Journalism Today – The Bitter Truth

Journalism
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The upholders of the fourth estate seemed to have downgraded themselves during a conference in London

Senior journalists accompanying West Bengal Chief Minister Mamta Banerjee for a conference in London sold their reputation for 30 pieces of silver.

Instead of enjoying the well laid-out dinner, they preferred the glittering silver cutlery.  The silverware slid into pockets while the dinner was getting served. The poor chaps did not know that they were being watched on CCTV and were left red-faced. One even had the gall to deny the acts until he was shown the recording.

Funny though it may seem, there is a deep-rooted problem which runs through the profession.

Let’s face it. Journalism is one of the poorest paid professions in the world.

For the amount of work and effort put in, the returns are often poor. With work concentrated towards nightshifts, the whole life becomes upside down. Family life goes for a toss, children are neglected and evenings are a luxury to be enjoyed once in a while. Add to that the immense tension with deadlines, breaking stories and keeping things accurate, life becomes the newspaper and newspaper alone.

In big cities where commuting is a long nightmare, journalists hardly see their wives if they are working.  Life is worked out over the phone or the occasional simultaneous days-off.

This has often been manipulated by politicians, big firms and organisations. From decades, a press conference has the added lure of getting a “gift”. The type of gifts is directly proportional to the value of the news. A minor non-event may earn the journalist probably anything from branded watches, perfumes or even top of the range phones.

For example, nobody would refuse the latest iPhone if given for free. The medium interest news will still earn a decent gift like a wallet or pens.

The political game is something else. They get to increase their influence by making friends in high places and gain big favours. Reporters have been known to be gifted flats, cars, hard cash etc if they can tilt the report towards their benefactors.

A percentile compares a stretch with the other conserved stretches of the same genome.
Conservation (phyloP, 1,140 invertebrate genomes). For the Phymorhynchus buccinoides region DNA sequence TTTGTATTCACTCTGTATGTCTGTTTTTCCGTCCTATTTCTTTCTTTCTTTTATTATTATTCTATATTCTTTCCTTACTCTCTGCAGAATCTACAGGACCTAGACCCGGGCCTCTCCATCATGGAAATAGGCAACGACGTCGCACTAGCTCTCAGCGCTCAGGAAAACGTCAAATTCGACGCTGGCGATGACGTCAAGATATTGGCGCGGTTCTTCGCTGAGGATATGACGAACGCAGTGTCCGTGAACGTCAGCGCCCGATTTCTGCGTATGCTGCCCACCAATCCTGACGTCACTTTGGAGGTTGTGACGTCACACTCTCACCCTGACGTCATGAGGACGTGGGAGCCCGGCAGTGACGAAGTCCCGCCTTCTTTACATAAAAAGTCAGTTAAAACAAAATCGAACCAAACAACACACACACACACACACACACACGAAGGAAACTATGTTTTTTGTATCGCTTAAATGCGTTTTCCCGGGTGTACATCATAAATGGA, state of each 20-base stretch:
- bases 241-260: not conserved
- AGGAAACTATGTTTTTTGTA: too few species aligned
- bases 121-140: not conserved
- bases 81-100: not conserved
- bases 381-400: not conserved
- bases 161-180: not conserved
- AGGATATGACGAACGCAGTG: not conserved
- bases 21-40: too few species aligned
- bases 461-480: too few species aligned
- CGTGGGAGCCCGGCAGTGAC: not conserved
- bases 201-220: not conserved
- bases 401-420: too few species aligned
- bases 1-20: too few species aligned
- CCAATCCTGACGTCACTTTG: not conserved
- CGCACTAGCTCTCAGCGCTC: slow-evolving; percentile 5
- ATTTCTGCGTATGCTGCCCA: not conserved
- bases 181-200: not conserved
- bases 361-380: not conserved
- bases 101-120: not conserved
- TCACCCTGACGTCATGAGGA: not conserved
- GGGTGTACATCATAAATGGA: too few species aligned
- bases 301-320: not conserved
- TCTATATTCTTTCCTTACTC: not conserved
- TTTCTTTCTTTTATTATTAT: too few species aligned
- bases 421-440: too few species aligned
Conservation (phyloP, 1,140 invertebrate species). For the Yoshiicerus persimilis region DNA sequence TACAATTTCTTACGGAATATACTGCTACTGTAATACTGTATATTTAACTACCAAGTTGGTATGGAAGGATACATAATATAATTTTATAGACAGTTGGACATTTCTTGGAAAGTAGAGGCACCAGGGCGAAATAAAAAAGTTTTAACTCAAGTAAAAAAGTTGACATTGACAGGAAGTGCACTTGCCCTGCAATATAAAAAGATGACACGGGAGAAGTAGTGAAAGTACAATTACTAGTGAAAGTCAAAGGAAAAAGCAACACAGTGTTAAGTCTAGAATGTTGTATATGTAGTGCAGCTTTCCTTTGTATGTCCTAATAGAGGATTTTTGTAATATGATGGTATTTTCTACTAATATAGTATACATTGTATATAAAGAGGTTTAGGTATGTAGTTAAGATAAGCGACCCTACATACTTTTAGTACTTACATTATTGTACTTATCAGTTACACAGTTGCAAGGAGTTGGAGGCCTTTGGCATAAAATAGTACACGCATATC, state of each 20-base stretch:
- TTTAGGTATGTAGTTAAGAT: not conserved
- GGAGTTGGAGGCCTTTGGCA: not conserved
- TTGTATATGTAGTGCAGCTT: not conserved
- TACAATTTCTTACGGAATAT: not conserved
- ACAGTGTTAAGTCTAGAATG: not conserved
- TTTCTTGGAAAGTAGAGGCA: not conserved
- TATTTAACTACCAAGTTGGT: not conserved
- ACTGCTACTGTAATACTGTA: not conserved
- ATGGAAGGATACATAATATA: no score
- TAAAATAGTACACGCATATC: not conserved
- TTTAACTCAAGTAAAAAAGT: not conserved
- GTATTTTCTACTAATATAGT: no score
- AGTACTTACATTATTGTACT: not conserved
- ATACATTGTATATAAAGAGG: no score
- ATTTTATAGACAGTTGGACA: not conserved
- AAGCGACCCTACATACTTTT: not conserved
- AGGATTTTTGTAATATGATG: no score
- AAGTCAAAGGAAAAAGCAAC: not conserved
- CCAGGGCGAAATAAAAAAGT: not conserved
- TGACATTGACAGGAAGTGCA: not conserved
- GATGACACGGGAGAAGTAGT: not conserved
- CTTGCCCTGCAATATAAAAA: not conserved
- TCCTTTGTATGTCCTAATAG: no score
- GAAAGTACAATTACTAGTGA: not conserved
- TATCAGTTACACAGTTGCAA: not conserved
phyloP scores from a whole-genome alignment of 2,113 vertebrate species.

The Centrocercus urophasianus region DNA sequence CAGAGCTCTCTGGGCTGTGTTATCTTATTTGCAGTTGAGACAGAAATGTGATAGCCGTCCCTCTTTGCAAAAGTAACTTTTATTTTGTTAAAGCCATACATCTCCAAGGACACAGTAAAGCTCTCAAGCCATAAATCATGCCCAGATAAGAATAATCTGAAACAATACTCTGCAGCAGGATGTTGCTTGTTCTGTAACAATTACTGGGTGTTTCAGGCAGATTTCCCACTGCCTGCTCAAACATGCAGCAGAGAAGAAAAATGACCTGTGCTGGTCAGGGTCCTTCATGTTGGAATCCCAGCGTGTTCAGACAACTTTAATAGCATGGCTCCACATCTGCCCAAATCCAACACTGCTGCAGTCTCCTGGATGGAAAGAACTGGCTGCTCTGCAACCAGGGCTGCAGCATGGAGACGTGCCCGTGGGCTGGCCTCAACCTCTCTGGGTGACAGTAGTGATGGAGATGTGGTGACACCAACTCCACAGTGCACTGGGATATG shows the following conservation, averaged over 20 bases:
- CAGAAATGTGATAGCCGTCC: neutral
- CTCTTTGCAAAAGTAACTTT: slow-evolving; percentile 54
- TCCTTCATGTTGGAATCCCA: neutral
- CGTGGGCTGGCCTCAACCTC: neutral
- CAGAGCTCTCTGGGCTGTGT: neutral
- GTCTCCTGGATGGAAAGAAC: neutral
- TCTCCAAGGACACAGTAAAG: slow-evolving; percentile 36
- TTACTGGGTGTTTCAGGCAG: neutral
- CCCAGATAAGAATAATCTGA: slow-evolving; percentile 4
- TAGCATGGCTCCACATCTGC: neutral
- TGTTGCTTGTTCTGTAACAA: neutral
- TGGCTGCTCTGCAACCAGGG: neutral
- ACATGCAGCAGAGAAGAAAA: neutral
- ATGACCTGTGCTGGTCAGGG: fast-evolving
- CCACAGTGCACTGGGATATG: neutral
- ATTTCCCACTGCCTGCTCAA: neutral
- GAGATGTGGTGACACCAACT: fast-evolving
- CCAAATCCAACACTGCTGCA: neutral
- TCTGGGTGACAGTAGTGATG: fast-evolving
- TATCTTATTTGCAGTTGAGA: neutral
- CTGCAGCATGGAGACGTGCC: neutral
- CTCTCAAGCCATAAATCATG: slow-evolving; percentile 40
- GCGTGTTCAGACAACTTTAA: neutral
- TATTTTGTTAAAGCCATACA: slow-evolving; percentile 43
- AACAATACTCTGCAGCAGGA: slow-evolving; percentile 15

The situation is getting dangerous now. The media today is being run by bosses who fall to the lure of the lucre and manipulate their low-paid journalists to do their dirty work. Most news are cooked up, biased, advertorials or just an extension of Page 3.  Money rules the media and nothing else.

You can buy news, get it manufactured to suit your purpose or show only one side of the picture. The very sanctity of journalism has been breached by bags of gold. Those who are honest get hounded. This is the new reality of journalism. You can laugh at those cutlery stealers but they did what others may do.

The bottom line is that journalists have fame, know people but no money. The temptation is huge. Not many can say “Get thee behind me, Satan”.

Money has become the mojo of the once revered profession.

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#All views expressed in this article are those of the author and Pune365 does not necessarily subscribe to them.

Babu Kalyanpur

Babu Kalyanpur

Babu Kalyanpur, ( Consulting Editor) has rich experience in both sports and business journalism. Babu has led news desks in Pune and Bahrain and writes extensively on his passion, sports and business besides current affairs and matters of importance to Pune.
Babu Kalyanpur

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